Qatar Caves to China, Changes Taiwan’s Name on FIFA Website

Taiwan midfielder Wu Chun-ching (L) runs with the ball during the FIFA World Cup 2022 and the 2023 AFC Asian Cup qualifying football match between Jordan and Chinese Taipei Amman International Stadium in the Jordanian capital on November 19, 2019. (Photo by Ahmad ALAMEEN / AFP) (Photo by AHMAD ALAMEEN/AFP …
AHMAD ALAMEEN/AFP via Getty Images

Taiwan’s foreign ministry on Monday condemned a recent decision by FIFA World Cup organizers to change Taiwan to “Chinese Taipei” on an official Qatar government website granting spectators’ permits for the upcoming soccer tournament, the Taipei Times reported Wednesday.

“We express deep regret over the Qatar World Cup organizers’ failure to resist improper interferences by political powers,” Taiwan Foreign Ministry deputy spokesman Tsuei Ching-lin told reporters at a news conference on June 20.

“The foreign ministry again condemns the Chinese government’s bullying … and its political manipulation of international sports events,” Tsuei added.

FIFA is a French acronym for the international governing body of association soccer. The organization is scheduled to host the 2022 FIFA World Cup in Qatar from November 21 to December 18. The Taiwan name change in question concerned a “dropdown menu on a Web site to apply for the Persian Gulf state’s hayya card, which is required of all World Cup spectators,” the Taipei Times detailed on June 22.

“The dropdown menu originally listed Taiwan as ‘Taiwan, Province of China,’ which implied that Taiwan is part of the People’s Republic of China (PRC),” according to the newspaper.

Taiwan’s Foreign Ministry protested the dropdown menu’s name for Taiwan last week, asking FIFA officials to alter the title to simply “Taiwan.” The organization complied with this request on June 16. The concession was short-lived, however, as FIFA later changed the country’s name again to read “Chinese Taipei” on June 20.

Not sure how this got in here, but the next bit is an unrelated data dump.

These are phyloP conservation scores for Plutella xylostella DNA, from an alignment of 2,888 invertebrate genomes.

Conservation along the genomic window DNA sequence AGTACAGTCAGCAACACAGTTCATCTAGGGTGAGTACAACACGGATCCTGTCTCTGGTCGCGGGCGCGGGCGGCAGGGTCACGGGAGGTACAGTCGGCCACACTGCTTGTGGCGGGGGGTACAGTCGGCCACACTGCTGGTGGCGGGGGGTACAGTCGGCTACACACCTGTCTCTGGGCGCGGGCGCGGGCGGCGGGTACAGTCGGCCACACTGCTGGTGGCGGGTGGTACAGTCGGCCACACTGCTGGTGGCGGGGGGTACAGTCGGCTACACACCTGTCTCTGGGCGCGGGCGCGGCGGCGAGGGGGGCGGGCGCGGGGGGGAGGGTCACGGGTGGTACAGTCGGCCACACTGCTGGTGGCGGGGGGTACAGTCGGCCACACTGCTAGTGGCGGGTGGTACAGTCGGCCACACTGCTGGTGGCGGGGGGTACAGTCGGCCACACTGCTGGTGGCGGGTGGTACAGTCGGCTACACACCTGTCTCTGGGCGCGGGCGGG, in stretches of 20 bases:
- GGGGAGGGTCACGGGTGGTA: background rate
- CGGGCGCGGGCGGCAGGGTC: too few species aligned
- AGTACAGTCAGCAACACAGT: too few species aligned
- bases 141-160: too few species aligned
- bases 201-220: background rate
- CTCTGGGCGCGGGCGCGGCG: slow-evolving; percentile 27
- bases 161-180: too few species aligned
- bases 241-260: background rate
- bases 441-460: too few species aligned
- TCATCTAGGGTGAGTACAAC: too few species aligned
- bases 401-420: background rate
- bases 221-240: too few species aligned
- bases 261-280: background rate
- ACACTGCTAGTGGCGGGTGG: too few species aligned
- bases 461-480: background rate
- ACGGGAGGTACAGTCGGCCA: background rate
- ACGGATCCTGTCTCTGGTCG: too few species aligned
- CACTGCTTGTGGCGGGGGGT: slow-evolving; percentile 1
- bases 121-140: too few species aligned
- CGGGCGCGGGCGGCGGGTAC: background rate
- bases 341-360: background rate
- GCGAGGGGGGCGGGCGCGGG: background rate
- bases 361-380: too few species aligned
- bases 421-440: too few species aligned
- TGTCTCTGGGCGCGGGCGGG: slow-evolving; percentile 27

DOHA, QATAR - DECEMBER 18: In this handout image provided by Qatar 2022/Supreme Committee, Qatar inaugurates fourth FIFA World Cup 2022 venue, Ahmad Bin Ali Stadium on December 18th, 2020 in Doha, Qatar. Qatar inaugurates fourth FIFA World Cup 2022™ venue, Ahmad Bin Ali Stadium, in front of 50% capacity crowd. The 40,000-capacity venue will host seven matches during Qatar 2022 up to the round-of-16 stage. Fans in attendance were required to show negative COVID-19 test results before entering the venue. (Photo by Qatar 2022/Supreme Committee via Getty Images)

In this handout image provided by Qatar 2022/Supreme Committee, Qatar inaugurates the fourth FIFA World Cup 2022 venue, Ahmad Bin Ali Stadium on December 18th, 2020, in Doha, Qatar. (Photo by Qatar 2022/Supreme Committee via Getty Images)

Chinese Ministry of Foreign Affairs spokesman Wang Wenbin expressed gratitude to Qatar’s government on Monday for its apparent influence on FIFA’s decision to change Taiwan’s name to “Chinese Taipei” on its ticketing website.

“Taiwan is part of China,” Wang said at a regular press conference on June 20.

“The one-China principle is a basic norm governing international relations and shared consensus of the international community. China appreciates [the] Qatari government’s commitment to the one-China principle and its handling of the issue in line with the established practice of international sports events,” he stated.

The U.S.-Taiwan Business Council defines the Chinese government’s one-China principle as “a core belief stating that Taiwan is an inalienable part of China, with the PRC serving as the sole legitimate government of that China.”

“The U.S. acknowledges this position, but does not take a stance on its validity,” the non-profit trade association states on its website.

The U.S. government maintains formal diplomatic ties with Beijing in accordance with the one-China principle while unofficially supporting Taiwan.

“Though the United States does not have diplomatic relations with Taiwan, we have a robust unofficial relationship,” the U.S. State Department writes on its website.

Qatar follows Washington’s model when conducting its relationship with China, eschewing formal diplomatic ties with Taiwan. Most countries worldwide, save for about two dozen, maintain formal diplomatic ties with Beijing and not Taipei in accordance with the one-China principle.

Taiwan is a sovereign island nation located off China’s southeastern coast between the East and South China Seas. The nation operates according to its own constitution, democratically-elected government, and military,  but it is claimed by Beijing as a province of China that should be “reunified” with “the mainland,” or China, one day.


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